I do really think we have come a long way. There’s so many women in music who have sort of paved the way and made it easier for us. There’s definitely a lot of sexism still, and it’s sort of an underlying issue, where it’s not so blatant like, “Oh girls are pussies and they can’t play music.” But instead it will be, “Uh… yeah, they’re pretty but they’re not the best musicians.” Yeah I think it still exists but in a different way. There’s so many tough, strong women that it’s sort of irrelevant anyway ‘cause we can do our own thing.
Why do you think this is a good time to be making angry music?
There’s so much to be angry about! I mean there’s always stuff to be angry about. You know, the government is fucked up, everyone is pretty much broke: in Australia I don’t know a single person who is ever gonna own a house. I guess a lot of anger comes from feeling powerless, and trying to regain some sort of power. Just as well, it feels so powerful as a group to be rowdy and pushing everyone. That consensual violence that comes with shows, that’s something I always really loved. And you need it! Because I get so agro, and I love the aggression! You can get rid of that.
I completely feel the same way. Especially with moshing and crowd surfing. It’s like the most therapeutic way to physically get out your anger, with a whole group of other people.
Hell yeah! It’s just so exciting, you need to. And I think a lot of people are feeling the same way I am feeling, careless and angry. And it’s taken me awhile to figure out what I am angry about.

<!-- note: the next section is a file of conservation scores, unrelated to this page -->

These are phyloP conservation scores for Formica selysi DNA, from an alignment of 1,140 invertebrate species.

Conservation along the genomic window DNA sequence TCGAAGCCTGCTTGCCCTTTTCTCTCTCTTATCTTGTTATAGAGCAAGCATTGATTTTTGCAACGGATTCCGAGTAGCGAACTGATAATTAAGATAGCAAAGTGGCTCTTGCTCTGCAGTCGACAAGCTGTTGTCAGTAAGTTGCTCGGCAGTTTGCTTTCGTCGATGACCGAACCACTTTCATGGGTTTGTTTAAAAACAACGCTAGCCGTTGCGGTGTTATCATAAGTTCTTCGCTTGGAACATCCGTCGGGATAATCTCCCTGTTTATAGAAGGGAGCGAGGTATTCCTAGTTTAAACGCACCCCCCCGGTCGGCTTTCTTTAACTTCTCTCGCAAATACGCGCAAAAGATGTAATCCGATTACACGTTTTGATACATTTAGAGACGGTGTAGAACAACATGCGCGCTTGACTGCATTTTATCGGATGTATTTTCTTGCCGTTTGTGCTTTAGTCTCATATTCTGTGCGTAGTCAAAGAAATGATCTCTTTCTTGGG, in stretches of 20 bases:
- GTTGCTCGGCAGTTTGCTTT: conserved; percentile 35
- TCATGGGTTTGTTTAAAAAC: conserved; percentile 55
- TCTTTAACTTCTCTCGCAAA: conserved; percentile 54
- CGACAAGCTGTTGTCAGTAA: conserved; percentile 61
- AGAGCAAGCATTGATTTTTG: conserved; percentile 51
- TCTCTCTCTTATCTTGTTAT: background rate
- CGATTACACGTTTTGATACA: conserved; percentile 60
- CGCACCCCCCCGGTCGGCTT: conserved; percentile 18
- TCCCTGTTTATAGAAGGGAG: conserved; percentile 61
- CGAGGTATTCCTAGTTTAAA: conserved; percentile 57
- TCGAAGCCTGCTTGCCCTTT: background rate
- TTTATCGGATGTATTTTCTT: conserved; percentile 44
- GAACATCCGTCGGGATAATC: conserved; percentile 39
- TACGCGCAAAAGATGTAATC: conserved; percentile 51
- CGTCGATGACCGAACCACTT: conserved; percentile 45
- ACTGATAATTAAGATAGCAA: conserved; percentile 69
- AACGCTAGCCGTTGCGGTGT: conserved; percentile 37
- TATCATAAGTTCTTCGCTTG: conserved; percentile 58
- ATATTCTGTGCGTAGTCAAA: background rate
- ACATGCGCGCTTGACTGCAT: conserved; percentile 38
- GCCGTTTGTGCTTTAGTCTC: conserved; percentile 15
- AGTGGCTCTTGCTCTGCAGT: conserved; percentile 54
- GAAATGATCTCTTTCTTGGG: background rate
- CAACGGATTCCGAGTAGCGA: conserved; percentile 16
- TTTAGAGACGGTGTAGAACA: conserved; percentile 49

You emphasize and vocalize the sexism and the misconceptions of femininity that plague women daily in a very clever and comical way. Why do you think it’s important to embed these themes in your music?
Well I think it’s important for other people to hear it. We don’t take ourselves too seriously, and it’s comical. I don’t feel like you get anywhere yelling and saying, “You’re wrong and I’m right.” It’s sort of saying, “Hey here’s an experience I’ve had, that I’ve lived through.” But I kind of think it’s funny because it’s so ridiculous, you know? I’m sure lots of other women, or people who identify as a woman feel the same. And we can sort of laugh at it, but also rage with it at the same time and be like, “that’s pretty fucked up.” It’s my tongue-in-cheek commentary, and commentary on experiences really. I’m pretty lucky in the way that a lot of the sexism I face is in the subtleties. There’s a lot of stubleties, where it’s strange if you say something on the spot because it’s so subtle, but you go back and think, “No, that was actually someone being kind of sexist.” [laughs]
Totally! And then you think of the comeback in your head like five hours later
[Laughs] Yeah! Like a sassy, “Yeah I should have said that.” And I love people like Dolly Parton and Cardi B; I love flirty sexy women, and not even necessarily sexy, but women who show off their lady bits and just flaunt whatever they got! Especially in the punk scene, it’s sort of, “Oh you’re just a starfucker” or whatever. But hell no, we just like dressing like this! And I think that’s a lot of what I feel in the moment. When the hardcore dudes are up on stage and take their shirt off—they’re like “oh he’s working hard up there, that’s why he’s half naked.” But if a female punk singer is doing that—there’s often a bit of like, “Oh yeah, sure their band is great, but people are only here ‘cause she’s hot.” You know? That kind of shit, that kind of attitude, which I don’t really agree with.